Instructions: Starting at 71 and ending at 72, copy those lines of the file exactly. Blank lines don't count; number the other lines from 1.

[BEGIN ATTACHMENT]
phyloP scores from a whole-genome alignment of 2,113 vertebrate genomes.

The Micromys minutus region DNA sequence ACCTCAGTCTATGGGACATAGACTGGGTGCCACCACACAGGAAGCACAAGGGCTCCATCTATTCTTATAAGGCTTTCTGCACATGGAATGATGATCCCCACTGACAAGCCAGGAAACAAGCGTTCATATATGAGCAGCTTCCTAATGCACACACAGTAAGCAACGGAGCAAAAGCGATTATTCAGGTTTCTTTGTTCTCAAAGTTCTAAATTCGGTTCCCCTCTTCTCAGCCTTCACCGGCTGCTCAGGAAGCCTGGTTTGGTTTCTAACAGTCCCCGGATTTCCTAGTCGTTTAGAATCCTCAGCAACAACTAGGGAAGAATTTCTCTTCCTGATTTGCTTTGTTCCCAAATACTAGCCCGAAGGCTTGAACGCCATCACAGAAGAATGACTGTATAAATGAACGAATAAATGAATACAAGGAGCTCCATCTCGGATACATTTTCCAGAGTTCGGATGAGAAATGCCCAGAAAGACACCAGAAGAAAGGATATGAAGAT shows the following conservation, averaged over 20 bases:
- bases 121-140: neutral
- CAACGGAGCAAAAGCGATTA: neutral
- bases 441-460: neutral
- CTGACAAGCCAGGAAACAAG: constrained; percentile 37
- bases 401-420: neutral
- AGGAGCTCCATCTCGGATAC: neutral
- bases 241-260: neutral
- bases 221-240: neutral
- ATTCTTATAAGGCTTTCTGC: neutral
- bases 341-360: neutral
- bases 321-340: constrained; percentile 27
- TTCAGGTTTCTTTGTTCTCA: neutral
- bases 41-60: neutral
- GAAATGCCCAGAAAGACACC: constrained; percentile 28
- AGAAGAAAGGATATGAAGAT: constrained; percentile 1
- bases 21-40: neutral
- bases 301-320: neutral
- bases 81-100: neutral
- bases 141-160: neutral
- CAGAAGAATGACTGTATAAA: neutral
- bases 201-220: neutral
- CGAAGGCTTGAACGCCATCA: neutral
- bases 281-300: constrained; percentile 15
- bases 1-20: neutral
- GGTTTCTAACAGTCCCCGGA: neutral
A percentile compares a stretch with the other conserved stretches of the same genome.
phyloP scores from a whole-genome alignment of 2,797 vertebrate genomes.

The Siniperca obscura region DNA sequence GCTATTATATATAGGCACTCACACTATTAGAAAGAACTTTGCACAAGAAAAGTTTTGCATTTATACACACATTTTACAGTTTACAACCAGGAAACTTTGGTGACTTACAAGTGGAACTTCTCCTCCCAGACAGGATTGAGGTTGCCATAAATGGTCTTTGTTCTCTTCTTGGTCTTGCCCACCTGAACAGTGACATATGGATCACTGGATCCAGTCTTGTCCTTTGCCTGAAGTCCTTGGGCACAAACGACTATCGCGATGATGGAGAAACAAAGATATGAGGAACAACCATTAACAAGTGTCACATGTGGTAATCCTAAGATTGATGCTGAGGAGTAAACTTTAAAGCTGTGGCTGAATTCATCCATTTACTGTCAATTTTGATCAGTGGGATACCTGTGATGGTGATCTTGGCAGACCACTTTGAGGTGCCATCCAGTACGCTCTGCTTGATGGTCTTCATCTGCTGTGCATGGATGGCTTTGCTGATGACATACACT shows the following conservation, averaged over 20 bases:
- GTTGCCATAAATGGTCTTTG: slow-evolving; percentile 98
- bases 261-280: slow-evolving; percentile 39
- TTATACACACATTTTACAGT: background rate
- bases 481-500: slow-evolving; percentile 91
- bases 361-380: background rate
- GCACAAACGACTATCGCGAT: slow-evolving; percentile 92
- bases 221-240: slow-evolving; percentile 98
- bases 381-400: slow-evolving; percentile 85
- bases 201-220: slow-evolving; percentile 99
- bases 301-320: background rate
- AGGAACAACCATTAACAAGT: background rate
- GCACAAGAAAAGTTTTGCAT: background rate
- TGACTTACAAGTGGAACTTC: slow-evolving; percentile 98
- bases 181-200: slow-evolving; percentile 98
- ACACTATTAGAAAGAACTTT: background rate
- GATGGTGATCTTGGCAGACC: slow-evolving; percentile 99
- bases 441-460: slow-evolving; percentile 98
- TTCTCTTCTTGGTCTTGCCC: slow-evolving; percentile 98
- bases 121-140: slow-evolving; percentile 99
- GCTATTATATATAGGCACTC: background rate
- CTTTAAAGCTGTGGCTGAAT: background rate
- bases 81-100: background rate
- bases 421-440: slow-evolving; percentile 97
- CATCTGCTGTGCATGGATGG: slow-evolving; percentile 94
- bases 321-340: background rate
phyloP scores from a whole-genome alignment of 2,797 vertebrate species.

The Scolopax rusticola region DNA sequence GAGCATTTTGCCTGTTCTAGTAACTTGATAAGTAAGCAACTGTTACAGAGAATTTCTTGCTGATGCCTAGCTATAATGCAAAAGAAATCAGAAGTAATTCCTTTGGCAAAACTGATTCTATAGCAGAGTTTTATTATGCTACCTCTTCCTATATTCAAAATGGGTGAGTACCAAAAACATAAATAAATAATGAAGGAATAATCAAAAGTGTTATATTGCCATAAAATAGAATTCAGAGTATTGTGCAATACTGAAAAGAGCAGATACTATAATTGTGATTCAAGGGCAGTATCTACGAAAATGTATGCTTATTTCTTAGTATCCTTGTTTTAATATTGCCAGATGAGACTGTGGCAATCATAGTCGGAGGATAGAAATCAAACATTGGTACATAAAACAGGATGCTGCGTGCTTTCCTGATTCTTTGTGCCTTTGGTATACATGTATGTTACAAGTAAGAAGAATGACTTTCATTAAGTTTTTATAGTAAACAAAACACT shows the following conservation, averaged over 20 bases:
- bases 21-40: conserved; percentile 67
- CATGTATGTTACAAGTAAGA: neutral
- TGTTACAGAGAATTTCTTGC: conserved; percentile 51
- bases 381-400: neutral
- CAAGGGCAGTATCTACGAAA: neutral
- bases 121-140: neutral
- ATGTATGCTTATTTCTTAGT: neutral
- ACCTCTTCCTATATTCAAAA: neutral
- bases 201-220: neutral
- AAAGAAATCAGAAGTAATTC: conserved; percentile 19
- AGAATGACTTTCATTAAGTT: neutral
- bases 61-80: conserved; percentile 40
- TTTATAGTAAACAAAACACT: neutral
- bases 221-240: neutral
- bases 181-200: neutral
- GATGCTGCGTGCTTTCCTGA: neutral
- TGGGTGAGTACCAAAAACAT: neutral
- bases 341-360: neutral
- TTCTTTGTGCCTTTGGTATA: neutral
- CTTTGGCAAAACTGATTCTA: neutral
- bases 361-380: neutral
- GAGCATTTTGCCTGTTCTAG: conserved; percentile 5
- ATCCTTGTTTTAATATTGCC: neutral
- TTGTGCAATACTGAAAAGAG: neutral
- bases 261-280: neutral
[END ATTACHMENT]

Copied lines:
- bases 221-240: neutral
- bases 181-200: neutral